The 22nd Conference of the Parties to the United Nations Framework Convention on Climate Change (COP22) was held in Morocco from November 7-18, 2016. The delegates made progress on issues related to finance for developing countries facing the impacts of climate change. But their decisions needed to be more ambitious. Global governments must provide adequate and predictable financial contributions so countries can plan and execute adaptation and mitigation strategies.
COP22 was the first climate conference held after the Paris Agreement became binding on November 4. In Marrakech, signatory countries began to establish procedures to implement the new global accord.
“The meeting sent a strong political message to the world: the commitments established under the Paris Agreement will stand above the results of the US presidential elections, whose winner has denied the very existence of climate change,” said Andrea Rodriguez, AIDA attorney and civil society participant in the climate negotiations.
Important progress was made at COP22 in terms of climate finance, a key component in the global fight against climate change. Developing countries presented a roadmap for mobilizing $100 billion per year by 2020, a commitment made in the Paris Agreement. Although the plan is valid, the contributions of developed nations must be even more ambitious to achieve the financial target and ensure that economic resources will be available when required.
Important recommendations were made to the Green Climate Fund—the largest fund for climate adaptation and mitigation. They focused on increasing direct access to funding and simplifying the process of accessing funds. But the recommendations did not, as hoped, focus on helping to develop and implement climate plans agreed under the Convention (such as Nationally Appropriate Mitigation Actions, National Adaptation Programs of Action, and Intended Nationally Determined Contributions).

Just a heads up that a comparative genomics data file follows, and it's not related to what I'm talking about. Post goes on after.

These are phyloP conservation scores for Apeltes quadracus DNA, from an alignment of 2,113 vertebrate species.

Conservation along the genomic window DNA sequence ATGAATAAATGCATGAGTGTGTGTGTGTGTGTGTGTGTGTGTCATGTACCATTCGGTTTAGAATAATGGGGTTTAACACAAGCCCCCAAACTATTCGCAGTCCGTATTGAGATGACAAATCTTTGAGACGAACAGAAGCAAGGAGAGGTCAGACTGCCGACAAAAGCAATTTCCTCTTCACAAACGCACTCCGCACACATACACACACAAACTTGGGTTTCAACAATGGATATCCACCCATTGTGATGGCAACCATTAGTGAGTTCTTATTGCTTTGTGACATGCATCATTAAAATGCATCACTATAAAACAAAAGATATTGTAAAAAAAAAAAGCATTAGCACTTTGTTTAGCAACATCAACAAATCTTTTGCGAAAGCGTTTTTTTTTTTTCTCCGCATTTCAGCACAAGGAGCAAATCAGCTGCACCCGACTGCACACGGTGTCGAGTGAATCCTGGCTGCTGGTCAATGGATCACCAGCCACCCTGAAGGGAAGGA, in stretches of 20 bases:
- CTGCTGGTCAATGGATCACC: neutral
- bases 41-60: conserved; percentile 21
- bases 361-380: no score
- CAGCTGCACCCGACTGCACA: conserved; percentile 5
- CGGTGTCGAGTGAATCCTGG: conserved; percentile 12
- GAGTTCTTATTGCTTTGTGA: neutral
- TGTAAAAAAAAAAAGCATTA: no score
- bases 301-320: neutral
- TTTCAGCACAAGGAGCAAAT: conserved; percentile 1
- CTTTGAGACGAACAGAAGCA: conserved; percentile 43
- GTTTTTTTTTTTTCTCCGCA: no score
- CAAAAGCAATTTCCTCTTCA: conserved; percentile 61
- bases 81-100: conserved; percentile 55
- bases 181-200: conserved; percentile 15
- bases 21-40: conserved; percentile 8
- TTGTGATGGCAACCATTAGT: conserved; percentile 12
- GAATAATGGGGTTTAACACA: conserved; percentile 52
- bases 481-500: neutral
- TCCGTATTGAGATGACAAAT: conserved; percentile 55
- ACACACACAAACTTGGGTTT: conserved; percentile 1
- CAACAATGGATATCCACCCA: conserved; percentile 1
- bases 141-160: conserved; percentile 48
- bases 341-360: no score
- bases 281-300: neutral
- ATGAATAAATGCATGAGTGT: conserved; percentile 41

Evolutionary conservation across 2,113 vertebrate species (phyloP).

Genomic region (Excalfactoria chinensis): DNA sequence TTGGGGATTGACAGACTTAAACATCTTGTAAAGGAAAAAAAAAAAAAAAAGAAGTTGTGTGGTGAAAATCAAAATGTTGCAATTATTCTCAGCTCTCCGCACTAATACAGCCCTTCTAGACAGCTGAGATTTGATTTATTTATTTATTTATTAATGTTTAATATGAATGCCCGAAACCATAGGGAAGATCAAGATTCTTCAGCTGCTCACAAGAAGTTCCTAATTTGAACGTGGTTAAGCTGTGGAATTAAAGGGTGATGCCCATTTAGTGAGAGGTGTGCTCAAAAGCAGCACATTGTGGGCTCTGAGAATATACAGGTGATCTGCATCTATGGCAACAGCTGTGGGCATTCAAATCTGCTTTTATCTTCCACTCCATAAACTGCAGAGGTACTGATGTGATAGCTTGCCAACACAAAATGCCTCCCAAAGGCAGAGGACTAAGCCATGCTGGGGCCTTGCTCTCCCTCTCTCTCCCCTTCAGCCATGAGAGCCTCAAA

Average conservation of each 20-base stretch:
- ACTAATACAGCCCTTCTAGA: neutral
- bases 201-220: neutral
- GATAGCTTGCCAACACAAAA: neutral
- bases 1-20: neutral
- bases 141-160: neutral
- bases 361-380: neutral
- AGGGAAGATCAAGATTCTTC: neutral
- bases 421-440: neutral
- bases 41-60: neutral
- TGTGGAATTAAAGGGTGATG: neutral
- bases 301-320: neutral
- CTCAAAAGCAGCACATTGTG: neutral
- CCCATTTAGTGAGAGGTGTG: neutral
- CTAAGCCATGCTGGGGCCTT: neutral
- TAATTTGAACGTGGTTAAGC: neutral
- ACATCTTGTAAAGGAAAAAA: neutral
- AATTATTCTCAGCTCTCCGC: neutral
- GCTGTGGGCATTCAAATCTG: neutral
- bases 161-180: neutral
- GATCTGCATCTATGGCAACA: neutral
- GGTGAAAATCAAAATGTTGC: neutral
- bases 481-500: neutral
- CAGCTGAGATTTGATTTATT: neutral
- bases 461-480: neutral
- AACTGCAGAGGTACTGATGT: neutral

Together with our allies, AIDA organized two side events to share views on progress made in the Green Climate Fund, from the perspective of several actors involved in the process. The panelists emphasized the need to strengthen national governments’ capacities to plan and design funding proposals based on each country’s priority needs. Such increased capacity would allow developing countries not to rely on outside entities to make decisions with far-reaching consequences for the environment and national economies. Emphasis was also placed on the importance of including non-governmental actors in decisions about how to use climate finance, so more comprehensive and legitimate proposals can be produced. The event educated a wide variety of participants from organizations and governments, and provided an opportunity for them to exchange views with the Secretariat and with Accredited Entities on ways to improve processes ahead.
The fate of the Adaptation Fund, which was created under the Kyoto Protocol to support adaptation activities in developing countries, was uncertain throughout the two weeks of COP22 negotiations. Fortunately, Parties decided that the Adaptation Fund will also serve to implement the Paris Agreement. Its continuity was guaranteed thanks to an infusion of $81 million from four developed nations (Germany, Belgium, Italy and Sweden).
In terms of long-term financing, Parties decided to prioritize the mobilization of public resources and guarantee financial support for adaptation actions, with greater participation of the private sector. We were also hoping the Parties would make new financial commitments for the post-2020 period, but this did not happen.